What Is Scoliosis?
Scoliosis is an abnormal curvature of the spine toward either the left or the right side of the body. It occurs most often just before puberty, but can present in younger children or adults. Because scoliosis sometimes runs in families, it is believed to have a possible genetic component, but most of the time its cause is unknown.
A healthy spine when seen from the side has three curves. Two of those curves—at the upper (cervical) spine and lower (lumbar) spine—dip in toward the front of the body and are called lordosis. The curve at the mid-spine, also known as the thoracic spine, bows out and is called kyphosis.
Despite these normal curves, a healthy spine from front to back is generally a straight line from top to bottom, with each vertebra stacked one atop the other. Not so with scoliosis. The spine of someone with scoliosis juts out to either the right or the left, and can be an “S” or “C” shape.
Scoliosis can usually is not, painful or life-limiting. Its symptoms usually relate to unevenness, such as:
An uneven waist
One hip that is higher than the other
Uneven shoulders, or one shoulder blade sticking out more than the other
Scoliosis may cause the spine to twist in addition to stick out to the side. This can cause one side of the ribs to be farther forward than the other. Other, potentially serious consequences of severe scoliosis include:
Severe and chronic back pain
Causes and Risk Factors
The most common type of scoliosis is one where the cause is unknown. This is called idiopathic scoliosis and accounts for 80 to 85 percent of all scoliosis cases. Researchers believe scoliosis has a genetic component, so people with scoliosis may—but not necessarily will—have other family members with the condition.
There are two other types of scoliosis. Congenital scoliosis is present at birth, and neuromuscular scoliosis is the result of a condition that affects the brain, nerves and/or muscles, such as muscular dystrophy, cerebral palsy or spina bifida.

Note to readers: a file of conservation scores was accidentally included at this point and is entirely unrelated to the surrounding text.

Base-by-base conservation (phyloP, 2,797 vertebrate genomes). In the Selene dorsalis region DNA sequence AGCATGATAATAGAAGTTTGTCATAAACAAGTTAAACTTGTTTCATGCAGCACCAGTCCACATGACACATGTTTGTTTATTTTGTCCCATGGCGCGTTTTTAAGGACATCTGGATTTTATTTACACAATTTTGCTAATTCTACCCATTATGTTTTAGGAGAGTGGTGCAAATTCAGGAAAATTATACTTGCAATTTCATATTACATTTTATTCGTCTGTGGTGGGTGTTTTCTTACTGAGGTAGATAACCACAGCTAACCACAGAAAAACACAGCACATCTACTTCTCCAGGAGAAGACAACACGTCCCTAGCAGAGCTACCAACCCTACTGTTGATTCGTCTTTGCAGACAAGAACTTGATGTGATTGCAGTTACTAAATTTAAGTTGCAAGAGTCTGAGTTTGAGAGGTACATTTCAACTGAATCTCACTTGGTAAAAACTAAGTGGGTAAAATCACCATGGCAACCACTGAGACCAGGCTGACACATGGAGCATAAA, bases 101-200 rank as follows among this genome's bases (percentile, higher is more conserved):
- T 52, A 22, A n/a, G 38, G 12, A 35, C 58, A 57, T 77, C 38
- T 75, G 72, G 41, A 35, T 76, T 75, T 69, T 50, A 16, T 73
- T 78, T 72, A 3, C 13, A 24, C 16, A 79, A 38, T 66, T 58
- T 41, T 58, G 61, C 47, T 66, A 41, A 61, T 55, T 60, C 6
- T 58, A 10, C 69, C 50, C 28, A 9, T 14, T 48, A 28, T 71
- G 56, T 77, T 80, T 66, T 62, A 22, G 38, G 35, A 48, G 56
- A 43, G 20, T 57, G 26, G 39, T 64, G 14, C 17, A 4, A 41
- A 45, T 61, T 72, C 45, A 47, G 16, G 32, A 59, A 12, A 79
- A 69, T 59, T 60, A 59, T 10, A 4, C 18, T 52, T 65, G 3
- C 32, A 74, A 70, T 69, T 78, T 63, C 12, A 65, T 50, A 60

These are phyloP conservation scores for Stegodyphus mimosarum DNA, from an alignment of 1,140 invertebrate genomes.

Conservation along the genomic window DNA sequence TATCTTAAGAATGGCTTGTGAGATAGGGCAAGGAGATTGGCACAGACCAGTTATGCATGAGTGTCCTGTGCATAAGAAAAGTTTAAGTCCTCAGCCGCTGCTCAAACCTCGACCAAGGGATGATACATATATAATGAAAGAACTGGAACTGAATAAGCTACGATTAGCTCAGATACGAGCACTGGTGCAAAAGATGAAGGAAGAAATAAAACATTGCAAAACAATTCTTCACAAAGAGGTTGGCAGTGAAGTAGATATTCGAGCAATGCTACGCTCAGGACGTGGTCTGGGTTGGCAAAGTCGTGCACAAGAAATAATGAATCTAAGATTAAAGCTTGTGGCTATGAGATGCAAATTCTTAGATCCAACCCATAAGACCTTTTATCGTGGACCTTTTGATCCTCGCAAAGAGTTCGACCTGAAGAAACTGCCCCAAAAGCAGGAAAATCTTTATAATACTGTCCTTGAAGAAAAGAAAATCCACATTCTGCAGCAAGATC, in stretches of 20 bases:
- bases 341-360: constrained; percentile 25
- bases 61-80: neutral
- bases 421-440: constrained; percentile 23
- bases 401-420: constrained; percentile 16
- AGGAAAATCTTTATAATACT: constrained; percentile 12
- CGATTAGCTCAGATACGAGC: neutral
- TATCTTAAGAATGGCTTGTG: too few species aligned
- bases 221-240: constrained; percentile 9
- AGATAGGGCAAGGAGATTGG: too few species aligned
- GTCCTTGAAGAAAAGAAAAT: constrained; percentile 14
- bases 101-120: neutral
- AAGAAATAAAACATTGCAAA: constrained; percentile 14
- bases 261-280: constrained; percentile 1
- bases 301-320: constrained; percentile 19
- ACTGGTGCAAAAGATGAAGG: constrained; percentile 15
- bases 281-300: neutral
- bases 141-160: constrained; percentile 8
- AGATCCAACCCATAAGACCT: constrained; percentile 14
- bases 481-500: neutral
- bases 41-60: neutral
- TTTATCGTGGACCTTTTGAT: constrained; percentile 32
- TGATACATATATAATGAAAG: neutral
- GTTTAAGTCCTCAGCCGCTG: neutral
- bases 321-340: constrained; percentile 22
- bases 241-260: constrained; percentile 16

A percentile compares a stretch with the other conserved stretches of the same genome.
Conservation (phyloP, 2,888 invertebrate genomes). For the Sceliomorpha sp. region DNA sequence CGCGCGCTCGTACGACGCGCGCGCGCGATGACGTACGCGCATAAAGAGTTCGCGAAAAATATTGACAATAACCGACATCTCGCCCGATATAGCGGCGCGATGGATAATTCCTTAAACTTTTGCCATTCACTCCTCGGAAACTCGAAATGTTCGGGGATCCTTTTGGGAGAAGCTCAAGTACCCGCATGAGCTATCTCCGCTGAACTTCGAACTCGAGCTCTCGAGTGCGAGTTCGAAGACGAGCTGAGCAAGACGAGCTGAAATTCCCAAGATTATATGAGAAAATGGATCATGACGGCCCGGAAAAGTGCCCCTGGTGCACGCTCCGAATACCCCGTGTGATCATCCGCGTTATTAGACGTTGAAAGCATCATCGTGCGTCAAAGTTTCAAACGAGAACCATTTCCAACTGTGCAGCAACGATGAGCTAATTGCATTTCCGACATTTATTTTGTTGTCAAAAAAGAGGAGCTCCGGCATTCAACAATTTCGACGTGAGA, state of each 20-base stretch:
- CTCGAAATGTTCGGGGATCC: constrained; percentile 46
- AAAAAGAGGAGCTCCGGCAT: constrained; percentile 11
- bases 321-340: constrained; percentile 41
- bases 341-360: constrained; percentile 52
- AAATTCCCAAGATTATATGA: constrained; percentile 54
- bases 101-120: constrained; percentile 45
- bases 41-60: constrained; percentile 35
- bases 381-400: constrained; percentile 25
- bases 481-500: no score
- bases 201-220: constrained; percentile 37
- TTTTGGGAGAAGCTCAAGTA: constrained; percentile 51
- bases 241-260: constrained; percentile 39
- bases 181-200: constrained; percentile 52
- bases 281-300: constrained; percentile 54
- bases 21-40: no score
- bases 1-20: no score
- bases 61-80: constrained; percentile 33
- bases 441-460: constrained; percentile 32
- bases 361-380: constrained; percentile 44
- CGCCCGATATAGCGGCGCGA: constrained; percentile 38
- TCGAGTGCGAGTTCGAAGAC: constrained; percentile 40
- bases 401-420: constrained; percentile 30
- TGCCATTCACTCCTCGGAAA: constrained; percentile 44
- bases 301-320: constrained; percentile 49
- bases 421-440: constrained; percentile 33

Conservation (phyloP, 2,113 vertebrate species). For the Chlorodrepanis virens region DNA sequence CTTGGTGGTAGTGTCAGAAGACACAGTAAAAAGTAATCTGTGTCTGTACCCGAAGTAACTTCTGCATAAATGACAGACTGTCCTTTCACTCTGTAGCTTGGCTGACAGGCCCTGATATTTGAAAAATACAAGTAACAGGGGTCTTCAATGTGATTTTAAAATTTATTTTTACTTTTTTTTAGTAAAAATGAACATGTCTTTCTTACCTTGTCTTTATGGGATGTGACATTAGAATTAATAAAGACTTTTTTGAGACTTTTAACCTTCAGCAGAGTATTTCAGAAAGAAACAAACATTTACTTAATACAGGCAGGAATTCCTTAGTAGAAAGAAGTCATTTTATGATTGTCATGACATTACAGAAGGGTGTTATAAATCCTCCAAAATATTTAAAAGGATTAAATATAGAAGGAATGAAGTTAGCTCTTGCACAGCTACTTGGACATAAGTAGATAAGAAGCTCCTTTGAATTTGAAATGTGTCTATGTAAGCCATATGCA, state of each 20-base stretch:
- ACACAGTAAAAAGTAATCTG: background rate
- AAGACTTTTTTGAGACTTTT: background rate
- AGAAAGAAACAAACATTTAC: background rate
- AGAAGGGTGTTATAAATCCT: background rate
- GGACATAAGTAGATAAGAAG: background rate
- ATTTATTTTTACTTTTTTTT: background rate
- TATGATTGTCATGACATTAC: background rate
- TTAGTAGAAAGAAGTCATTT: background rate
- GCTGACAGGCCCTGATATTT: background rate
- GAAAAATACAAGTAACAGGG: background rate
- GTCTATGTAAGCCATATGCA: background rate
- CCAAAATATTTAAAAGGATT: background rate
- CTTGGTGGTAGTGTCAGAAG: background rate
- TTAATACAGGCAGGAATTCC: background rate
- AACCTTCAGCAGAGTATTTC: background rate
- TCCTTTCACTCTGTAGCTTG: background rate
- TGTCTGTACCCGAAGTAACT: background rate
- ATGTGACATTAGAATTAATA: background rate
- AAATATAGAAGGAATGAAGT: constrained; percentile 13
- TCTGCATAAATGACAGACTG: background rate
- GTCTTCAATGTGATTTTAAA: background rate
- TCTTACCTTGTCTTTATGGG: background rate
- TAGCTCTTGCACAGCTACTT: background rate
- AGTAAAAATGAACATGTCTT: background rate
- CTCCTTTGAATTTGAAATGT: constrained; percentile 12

Risk factors for developing scoliosis include:
Age: Scoliosis usually presents during the growth spurt that occurs right before puberty
Family history: Scoliosis can sometimes run in families
Sex: Girls are more prone to scoliosis than boys
Doctors will usually start with a medical history and a physical examination to check for spinal abnormalities. X-rays can also help diagnose the condition and measure the magnitude of scoliosis.
Mild scoliosis that doesn’t cause problems in everyday life usually needs no treatment, but is usually followed until growth is finished. However, if the scoliosis makes it difficult for a child to do everyday activities, treatment may be necessary.
Scoliosis is usually treated in one of two ways, based on the magnitude of the curve. The first is a back brace. It is snug-fitting, unobtrusive and should be worn for as many hours as possible every day. It is designed to slow down the abnormal bone growth. A back brace will not cure scoliosis, but it may prevent the condition from worsening.
The second option is surgery, the most common form of which is spinal fusion. In spinal fusion, multiple vertebrae are connected with rods, hooks, screws or wires so that they cannot move independently. This will prevent the spine from bending farther and the scoliosis from worsening.
If you are concerned about your own or your child’s scoliosis and want to discuss the treatment options, follow the link below and answer a few short questions. Someone will get back to you as soon as possible. Thank you for choosing Summit Health.